Express at Marrakech: Jafar Panahi’s No Bears is an artist’s lament at the way of his world
There’s only one way to read Jafar Panahi’s superb ‘No Bears’: as an artist’s lament at the way of his world, and the connections it makes with all our worlds. The film, shot in secret, premiered at the Venice International Film Festival in September under the shadow of Panahi’s arrest, marking not just the steady increase in challenges for Panahi and his compatriots in Iran, but also reflecting the same situation globally. If you are a politically aware artist, have no doubts that someone is going to come after you.
At the ongoing 19th edition of the Marrakech International Film Festival, ‘No Bears’ drew a small yet discerning crowd (the red carpet with James Gray and his Cannes entry ‘Armageddon’ was the hot evening draw). Panahi, who has acted in a couple of his own films, is shown as himself, living in a tiny village near the border with Turkey. At one point in the film, Panahi and his companion are walking across a rocky stretch, and he asks: where is the border? The latter replies: you are standing on it. No line can be seen. One rock looks pretty much like each other. That line has been drawn by humans, to divide and rule.
Another pair, a man and woman in the city, are grappling with a different-but-same version of keeping people in forcibly. The woman gets a visa, not the man. He says, you go ahead, I will follow. But she refuses. There’s a practical aspect to this refusal. How will he manage without her? He can’t even take his insulin shot on his own! But there’s a deeper fear at play. What if he is never able to leave? This strand of the story, which feels both as if it is being made up as the players go along, as well as a trenchant critique of the repression the citizens have to face, is a film within the film. The man and the woman are characters in a piece of fiction, which feels disturbingly real, and very meta.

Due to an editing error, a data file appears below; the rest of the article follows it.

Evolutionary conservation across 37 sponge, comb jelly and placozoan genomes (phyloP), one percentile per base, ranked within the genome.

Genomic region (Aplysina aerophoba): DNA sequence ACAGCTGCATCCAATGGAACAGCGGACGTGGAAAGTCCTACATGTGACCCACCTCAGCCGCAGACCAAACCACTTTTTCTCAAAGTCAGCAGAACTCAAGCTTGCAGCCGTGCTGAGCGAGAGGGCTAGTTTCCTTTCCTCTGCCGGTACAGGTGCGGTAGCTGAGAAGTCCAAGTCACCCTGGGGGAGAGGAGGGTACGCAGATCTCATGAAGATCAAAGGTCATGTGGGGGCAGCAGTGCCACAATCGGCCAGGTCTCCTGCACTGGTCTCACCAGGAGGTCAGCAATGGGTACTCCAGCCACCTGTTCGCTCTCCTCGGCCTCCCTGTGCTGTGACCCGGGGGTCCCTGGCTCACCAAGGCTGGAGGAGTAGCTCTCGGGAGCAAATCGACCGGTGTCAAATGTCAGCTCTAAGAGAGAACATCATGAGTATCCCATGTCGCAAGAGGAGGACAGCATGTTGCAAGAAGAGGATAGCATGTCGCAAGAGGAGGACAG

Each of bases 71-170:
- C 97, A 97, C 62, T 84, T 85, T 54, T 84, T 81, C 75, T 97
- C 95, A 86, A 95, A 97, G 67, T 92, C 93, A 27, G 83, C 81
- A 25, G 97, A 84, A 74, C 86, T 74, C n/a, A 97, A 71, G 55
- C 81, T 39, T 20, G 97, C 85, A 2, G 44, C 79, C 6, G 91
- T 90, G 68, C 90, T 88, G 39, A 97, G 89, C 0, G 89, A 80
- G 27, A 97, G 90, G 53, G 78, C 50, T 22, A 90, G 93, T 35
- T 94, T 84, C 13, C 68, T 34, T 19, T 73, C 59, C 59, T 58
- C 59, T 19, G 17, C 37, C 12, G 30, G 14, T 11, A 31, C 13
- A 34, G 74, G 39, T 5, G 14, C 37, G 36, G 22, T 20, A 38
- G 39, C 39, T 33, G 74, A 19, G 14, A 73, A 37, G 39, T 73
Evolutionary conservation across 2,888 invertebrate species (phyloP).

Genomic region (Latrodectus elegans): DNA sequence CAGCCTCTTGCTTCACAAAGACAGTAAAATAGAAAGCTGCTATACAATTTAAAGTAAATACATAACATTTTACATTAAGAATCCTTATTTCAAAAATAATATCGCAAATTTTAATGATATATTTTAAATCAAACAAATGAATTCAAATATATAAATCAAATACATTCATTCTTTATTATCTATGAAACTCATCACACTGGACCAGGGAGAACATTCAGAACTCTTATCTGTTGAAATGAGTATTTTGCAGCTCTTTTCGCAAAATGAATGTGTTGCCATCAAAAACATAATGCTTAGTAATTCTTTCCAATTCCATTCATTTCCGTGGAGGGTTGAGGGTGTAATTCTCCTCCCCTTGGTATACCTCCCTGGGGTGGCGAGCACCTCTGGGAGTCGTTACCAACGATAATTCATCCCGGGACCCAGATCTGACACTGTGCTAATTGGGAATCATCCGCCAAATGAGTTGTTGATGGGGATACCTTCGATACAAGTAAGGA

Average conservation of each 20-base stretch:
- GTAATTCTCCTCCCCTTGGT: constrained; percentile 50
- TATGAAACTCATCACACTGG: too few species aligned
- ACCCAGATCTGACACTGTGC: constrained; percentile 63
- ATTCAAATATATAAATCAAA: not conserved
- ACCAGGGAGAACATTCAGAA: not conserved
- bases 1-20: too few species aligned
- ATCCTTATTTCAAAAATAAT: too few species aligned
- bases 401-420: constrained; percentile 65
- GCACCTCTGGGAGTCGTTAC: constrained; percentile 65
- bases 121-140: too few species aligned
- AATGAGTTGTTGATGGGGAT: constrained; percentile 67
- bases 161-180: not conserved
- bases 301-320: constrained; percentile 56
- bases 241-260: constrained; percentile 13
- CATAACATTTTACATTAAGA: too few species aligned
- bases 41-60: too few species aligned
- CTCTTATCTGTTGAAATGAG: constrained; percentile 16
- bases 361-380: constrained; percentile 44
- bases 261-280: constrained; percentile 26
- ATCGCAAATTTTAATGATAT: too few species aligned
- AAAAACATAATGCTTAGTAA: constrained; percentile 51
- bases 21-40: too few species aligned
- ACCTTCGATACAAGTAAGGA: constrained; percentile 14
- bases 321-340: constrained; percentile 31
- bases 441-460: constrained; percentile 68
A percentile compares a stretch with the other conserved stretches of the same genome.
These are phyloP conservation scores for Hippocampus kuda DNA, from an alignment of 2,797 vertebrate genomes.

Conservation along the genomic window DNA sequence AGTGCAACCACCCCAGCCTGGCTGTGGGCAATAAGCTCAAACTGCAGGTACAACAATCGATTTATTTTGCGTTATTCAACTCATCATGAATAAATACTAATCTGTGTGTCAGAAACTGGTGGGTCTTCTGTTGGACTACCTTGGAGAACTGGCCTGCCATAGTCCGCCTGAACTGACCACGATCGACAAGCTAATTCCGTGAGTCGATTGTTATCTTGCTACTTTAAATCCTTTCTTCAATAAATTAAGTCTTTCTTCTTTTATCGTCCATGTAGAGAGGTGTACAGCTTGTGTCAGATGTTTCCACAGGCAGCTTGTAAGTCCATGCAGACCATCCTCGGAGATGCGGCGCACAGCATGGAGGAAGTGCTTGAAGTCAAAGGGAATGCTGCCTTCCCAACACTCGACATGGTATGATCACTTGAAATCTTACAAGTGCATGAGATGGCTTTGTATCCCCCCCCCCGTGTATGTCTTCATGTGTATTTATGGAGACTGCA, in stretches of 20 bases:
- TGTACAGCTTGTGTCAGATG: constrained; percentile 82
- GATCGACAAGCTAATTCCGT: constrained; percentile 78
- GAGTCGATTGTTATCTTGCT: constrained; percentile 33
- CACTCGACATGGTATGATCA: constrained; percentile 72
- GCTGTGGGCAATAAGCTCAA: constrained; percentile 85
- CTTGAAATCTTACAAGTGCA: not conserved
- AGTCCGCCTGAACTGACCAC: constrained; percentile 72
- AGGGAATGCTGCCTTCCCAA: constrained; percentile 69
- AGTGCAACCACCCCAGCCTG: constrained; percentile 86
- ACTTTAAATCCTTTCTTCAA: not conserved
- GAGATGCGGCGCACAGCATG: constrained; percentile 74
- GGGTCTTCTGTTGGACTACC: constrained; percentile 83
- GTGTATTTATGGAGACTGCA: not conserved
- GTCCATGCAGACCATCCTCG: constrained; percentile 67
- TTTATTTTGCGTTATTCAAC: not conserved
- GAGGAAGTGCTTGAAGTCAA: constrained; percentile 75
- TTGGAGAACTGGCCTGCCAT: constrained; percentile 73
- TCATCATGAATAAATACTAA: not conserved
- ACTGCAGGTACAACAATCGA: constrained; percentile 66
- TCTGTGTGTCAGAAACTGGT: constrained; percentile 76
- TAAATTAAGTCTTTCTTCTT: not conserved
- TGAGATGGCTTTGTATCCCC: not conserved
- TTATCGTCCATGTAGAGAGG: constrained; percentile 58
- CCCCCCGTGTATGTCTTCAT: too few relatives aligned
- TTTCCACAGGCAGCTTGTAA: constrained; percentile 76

It’s interesting how self-aware the director is, as he lays out his wares. His privileges as a city dweller who can get up and leave the village with its set of rituals and superstitions, are under his own lens. As a chronicler at large, he has an elevated status, but he is also at the receiving end of a jealous lover’s ire, who feels that Panahi has photographed his soon-to-be-wife, and instantly, that becomes an insult to his (the groom’s) manhood. Patriarchy kicking in, nice and proper. It’s the men in the village who decide the fate of the women. And the tragedy that follows soon after feels almost inevitable.
The ‘No Bears’ in the title is shortened from ‘there are no bears’, a sentence that is both literal and metaphor, just like the speaker, who is at once interlocutor and explainer to the filmmaker. No fear, say what you want, he says, and we do not miss the irony. How can a filmmaker say what he wants if he has to keep looking over his shoulder?
Just the kind of film that makes the long, sleepless travel to reach a far-away film festival worth every minute of its time.